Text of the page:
“When I was a kid, my dad was in this tiny fringe political group called the Democratic Socialists of America” explains songwriter and multi-instrumentalist Rachel Baiman.
“That was considered extreme, something I didn’t tell my friends about. Now my generation has had to wake up to the intensity of our own economic oppression. We sit around talking about how anyone affords to buy a house, and how we can get rich people to pay for our albums”, she laughs.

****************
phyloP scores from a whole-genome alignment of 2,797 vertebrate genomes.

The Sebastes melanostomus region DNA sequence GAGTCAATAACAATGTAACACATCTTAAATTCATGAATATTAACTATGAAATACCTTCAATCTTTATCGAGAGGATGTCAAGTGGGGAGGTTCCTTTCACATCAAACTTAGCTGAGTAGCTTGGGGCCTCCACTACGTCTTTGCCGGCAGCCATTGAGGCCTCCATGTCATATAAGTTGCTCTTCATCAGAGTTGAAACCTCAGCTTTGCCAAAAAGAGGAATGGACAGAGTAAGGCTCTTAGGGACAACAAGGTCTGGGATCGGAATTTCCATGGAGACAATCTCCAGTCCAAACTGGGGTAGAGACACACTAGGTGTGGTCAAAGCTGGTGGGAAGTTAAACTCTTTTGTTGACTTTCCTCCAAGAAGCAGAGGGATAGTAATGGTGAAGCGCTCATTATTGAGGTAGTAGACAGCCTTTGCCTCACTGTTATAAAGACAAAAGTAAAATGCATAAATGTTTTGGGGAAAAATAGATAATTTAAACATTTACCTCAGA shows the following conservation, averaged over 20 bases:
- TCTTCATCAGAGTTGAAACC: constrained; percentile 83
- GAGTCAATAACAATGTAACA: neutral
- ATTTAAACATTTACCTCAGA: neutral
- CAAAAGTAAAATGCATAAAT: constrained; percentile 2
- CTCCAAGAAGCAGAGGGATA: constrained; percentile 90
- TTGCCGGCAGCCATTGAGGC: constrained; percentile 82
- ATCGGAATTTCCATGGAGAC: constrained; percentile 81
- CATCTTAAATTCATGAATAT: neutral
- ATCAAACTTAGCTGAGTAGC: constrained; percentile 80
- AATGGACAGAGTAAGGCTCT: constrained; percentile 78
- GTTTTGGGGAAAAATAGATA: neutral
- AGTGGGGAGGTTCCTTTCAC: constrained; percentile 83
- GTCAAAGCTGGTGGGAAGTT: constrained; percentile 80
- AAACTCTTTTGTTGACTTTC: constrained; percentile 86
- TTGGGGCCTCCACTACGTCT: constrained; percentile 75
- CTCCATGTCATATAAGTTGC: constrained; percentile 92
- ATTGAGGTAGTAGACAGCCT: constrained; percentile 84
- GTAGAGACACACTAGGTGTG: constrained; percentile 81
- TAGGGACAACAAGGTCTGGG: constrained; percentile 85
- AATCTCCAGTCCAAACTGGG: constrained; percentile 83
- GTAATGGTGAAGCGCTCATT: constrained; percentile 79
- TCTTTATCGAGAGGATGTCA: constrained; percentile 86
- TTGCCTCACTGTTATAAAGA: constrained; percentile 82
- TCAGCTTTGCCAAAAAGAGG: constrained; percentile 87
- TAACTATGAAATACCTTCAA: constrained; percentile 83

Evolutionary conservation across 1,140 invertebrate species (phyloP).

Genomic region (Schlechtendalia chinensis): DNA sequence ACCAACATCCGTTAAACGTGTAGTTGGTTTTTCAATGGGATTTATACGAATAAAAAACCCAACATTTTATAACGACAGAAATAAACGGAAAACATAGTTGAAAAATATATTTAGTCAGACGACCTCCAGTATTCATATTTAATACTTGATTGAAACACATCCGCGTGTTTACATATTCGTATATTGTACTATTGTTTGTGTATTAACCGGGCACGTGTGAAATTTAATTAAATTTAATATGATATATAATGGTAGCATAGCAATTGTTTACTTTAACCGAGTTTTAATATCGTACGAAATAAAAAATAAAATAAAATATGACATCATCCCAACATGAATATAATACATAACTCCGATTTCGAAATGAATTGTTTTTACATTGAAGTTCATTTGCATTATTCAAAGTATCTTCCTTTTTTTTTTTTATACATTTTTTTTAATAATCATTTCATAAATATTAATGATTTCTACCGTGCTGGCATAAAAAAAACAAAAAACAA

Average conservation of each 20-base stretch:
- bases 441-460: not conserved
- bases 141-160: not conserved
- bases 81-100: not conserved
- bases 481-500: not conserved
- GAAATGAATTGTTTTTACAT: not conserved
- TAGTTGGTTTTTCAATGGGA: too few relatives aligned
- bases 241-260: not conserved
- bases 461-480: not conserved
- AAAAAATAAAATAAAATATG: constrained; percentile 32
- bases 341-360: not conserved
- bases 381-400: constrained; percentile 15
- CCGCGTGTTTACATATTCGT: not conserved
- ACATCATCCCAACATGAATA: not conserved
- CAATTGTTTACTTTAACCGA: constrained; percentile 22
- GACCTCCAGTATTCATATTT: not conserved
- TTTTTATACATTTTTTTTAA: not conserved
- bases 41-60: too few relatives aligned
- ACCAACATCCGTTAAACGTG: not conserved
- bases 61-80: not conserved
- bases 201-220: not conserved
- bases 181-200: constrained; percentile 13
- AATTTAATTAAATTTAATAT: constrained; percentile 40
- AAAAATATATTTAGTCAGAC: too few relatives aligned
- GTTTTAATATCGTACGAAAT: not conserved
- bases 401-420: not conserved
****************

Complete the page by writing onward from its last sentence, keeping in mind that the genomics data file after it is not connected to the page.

Baiman finds hope in this shared experience as a mechanism for activism. On Common Nation of Sorrow, Baiman’s third LP, she tells stories of American capitalism, and the individual and communal devastation it manifests. “The reality is that the vastmajority of us are being taken advantage of by the same brutal economic and political systems. Maybe that shared oppression is a place in which we can meet and fightback”, she explains.While she has had no trouble with lyrical honesty in the past, Baiman’s previous records,“Shame,” and “Cycles,” have been experiments in musical growth and change. On “Common Nation of Sorrow”, she has found a production style to match her straightforward writing. Baiman displays a certain self-awareness and comfort with the inability to be all things, while simultaneously pushing to new heights with her message, and delivering a heartbreaking, albeit beautiful, assessment of her country.